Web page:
A consideration about satellite Chl-a data is worth making at this point. In recent years, several studies on intertidal ecology that needed information on coastal phytoplankton used satellite Chl-a data as a proxy (Navarrete et al., 2005; Burrows et al., 2010; Arribas et al., 2014; Mazzuco et al., 2015; Lara et al., 2016). Although such data are useful for coasts for which in-situ phytoplankton data are unavailable (Legaard & Thomas, 2006), the fact remains that a proxy is being used. For our study, that was the only option. Because our goal was to evaluate statistical relationships between summer barnacle size and average phytoplankton abundance from spring to summer, having in-situ phytoplankton data would have required frequent seawater samplings during those months at each of our eight locations for the five years of the study. However, that was not possible for logistical reasons. Oceanographic research is continuously improving the algorithms to accurately infer coastal phytoplankton abundance from satellite data (Bellacicco et al., 2016; Yang et al., 2018). Thus, future studies could re-examine our hypothesis as further improvements are made on that line. If the logistics to generate in-situ phytoplankton data for the required spatial and temporal scales can be solved, our hypothesis could also be examined using direct phytoplankton data. In any case, given the consistently positive relationships between barnacle size and Chl-a found for our coast, that our wave-exposed locations fully face open oceanic waters, that no major rivers occur along the studied coast, that human population density is very low along this coast, and that pelagic food supply enhances benthic filter-feeder growth (Menge et al., 1997; Menge et al., 2003), it seems reasonable to expect positive relationships under those improved approaches as well.

From the results of the present study, an emerging question of interest is what may cause variation in phytoplankton abundance along the Nova Scotia coast. The intermittent upwelling hypothesis (IUH; Menge & Menge, 2013) refers to possible mechanisms. The IUH considers that frequent wind-driven upwelling would limit coastal phytoplankton abundance because upwelled nutrients (necessary for phytoplankton development) would be taken offshore before nearshore blooms can occur. Frequent downwelling would also limit coastal phytoplankton abundance by driving nutrient-poor surface waters to the coast. Intermittent upwelling, however, would allow upwelled nutrients to remain near the coast long enough for phytoplankton to bloom, thus favouring the growth of intertidal filter-feeders (Menge & Menge, 2013). Wind-driven upwelling has been reported for the Atlantic coast of Nova Scotia (Petrie, Topliss & Wright, 1987; Shan et al., 2016), making the IUH worth testing for this coast. In particular, a study in 1984 reported coastal cooling between June and July near L6 and L7, while seawater temperature increased for the same period of time near our northern locations (Petrie, Topliss & Wright, 1987). The localized upwelling on the Atlantic coast of Nova Scotia is probably intermittent, less frequent and intense than on heavy-upwelling coasts like that of California. Therefore, the fact that mean Chl-a for L6 and L7 was higher than for the other locations every year suggests that the IUH might help to understand alongshore variation in phytoplankton abundance and, ultimately, intertidal barnacle growth on our coast. Alternative analytic approaches, however, have found no support for the mechanisms underlying the IUH, suggesting that surf zone width and tidally generated internal waves better explain changes in coastal phytoplankton abundance (Salant & Shanks, 2018; Shanks & Morgan, 2018). At present, this topic is undergoing an active debate (Menge & Menge, 2019; Shanks & Morgan, 2019). Whatever the causes of Chl-a variation along the Nova Scotia coast, it is likely that some combination of oceanographic properties is involved. These properties (upwelling, surf zone width, internal waves, etc.) could change differently every year along the coast, thus generating complex scenarios worth investigating from an oceanographic standpoint.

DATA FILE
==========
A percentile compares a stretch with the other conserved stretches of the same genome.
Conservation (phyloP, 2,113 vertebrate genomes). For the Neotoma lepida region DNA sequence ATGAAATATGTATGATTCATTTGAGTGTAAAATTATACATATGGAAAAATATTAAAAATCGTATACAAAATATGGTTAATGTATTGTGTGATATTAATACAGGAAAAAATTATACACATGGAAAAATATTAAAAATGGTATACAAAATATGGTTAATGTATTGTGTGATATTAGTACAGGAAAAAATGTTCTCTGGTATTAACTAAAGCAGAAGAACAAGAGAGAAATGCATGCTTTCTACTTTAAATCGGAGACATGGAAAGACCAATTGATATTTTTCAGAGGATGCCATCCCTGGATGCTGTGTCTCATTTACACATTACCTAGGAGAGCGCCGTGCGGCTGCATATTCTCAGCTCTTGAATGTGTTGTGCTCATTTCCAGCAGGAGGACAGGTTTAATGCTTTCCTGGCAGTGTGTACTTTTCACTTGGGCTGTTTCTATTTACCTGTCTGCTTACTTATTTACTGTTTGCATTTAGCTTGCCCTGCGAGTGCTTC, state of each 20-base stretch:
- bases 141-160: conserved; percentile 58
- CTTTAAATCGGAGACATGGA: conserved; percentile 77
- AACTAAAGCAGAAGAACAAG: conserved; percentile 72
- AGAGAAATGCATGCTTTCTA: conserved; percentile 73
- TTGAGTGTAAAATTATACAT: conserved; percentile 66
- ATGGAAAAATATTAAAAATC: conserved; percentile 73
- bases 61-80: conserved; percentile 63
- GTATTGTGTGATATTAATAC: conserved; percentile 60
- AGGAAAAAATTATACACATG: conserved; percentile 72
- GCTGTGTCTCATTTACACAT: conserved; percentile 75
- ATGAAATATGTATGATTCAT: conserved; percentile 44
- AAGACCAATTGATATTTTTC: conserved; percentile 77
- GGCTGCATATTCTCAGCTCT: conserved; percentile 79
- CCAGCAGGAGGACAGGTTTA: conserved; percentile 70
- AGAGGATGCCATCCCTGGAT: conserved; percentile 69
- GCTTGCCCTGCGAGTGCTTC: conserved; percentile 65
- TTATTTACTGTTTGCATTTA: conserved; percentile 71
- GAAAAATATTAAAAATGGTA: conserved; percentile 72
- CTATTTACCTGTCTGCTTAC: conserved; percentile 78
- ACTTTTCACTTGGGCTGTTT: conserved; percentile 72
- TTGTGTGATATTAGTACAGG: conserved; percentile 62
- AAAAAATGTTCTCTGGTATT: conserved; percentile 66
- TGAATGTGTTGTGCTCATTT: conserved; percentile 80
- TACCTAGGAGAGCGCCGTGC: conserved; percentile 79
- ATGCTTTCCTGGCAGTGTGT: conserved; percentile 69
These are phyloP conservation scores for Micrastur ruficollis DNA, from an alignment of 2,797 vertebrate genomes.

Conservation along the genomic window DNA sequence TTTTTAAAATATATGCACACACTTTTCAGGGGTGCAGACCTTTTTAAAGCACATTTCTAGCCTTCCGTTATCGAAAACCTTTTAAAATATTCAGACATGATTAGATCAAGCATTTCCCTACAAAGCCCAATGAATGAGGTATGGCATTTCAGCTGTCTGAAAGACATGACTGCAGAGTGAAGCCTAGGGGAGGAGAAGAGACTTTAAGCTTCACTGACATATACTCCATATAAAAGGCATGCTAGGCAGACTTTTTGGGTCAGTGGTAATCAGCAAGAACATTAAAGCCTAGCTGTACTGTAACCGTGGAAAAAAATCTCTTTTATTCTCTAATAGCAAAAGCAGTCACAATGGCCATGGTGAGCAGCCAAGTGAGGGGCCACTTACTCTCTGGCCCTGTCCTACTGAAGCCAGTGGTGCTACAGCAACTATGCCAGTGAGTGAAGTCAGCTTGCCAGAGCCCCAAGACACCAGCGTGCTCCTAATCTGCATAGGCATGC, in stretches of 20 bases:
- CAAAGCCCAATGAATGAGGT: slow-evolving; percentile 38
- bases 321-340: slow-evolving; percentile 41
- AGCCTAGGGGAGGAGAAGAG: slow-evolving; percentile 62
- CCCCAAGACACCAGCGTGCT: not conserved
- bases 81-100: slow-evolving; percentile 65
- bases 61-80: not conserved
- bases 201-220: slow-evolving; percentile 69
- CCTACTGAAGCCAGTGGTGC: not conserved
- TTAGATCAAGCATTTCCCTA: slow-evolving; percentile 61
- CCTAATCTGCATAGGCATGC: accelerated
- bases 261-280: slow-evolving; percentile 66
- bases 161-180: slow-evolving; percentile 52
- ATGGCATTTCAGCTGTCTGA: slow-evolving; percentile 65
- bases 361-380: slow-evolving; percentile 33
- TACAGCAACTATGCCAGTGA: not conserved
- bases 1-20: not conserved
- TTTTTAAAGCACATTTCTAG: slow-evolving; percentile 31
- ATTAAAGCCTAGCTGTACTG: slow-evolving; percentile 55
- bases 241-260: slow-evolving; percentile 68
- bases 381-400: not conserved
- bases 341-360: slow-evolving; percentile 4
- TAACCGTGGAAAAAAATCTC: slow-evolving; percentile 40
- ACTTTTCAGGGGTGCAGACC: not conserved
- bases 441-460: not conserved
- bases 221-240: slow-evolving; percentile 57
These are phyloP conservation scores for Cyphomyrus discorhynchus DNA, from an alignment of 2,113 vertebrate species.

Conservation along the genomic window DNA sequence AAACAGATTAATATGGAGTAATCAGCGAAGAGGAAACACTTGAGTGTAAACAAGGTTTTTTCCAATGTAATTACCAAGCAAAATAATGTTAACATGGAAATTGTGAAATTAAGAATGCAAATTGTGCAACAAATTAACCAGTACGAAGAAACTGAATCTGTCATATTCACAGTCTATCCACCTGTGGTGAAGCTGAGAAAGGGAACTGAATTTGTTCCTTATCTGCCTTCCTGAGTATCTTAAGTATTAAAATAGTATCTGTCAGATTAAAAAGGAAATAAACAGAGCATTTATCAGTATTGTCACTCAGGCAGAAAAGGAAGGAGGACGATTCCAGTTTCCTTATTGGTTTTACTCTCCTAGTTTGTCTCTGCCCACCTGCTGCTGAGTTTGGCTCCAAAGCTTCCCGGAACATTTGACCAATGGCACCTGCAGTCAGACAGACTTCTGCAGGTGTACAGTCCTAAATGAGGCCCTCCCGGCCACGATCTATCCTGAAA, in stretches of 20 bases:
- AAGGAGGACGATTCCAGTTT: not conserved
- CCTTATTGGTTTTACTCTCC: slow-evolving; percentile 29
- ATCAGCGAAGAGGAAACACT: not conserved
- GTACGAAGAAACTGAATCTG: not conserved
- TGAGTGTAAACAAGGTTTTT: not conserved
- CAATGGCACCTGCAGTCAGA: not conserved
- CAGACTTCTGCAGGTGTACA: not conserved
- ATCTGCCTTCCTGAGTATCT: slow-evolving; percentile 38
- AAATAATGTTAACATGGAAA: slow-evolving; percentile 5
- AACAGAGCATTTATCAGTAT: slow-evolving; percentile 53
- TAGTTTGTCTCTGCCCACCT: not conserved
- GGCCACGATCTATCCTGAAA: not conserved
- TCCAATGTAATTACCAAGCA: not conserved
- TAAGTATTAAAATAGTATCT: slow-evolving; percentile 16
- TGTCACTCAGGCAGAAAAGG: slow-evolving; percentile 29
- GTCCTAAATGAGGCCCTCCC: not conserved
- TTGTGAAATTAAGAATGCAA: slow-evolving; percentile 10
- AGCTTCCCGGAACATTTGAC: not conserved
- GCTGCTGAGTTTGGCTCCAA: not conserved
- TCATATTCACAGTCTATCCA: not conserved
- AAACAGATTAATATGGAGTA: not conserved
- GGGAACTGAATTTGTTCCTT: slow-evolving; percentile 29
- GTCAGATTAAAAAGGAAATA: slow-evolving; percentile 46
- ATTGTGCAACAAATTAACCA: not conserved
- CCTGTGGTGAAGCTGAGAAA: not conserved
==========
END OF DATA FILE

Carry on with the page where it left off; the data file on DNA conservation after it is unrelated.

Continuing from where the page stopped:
Based on data collected over five years (2014–2018) for locations spanning 415 km of the Atlantic Canadian coast, this study reveals a persistent relationship between the summer size of intertidal barnacles recruited in the preceding spring and the nearshore abundance of phytoplankton (food for nauplius larvae and benthic stages of barnacles). Phytoplankton abundance, measured through satellite Chl-a data, explained nearly half, or more, of the alongshore variation in barnacle size in four of the five studied years. These are remarkable results because they were based on a relatively limited number of locations and point to the relevance of pelagic food supply to explain variation in intertidal barnacle size along this western ocean boundary coast.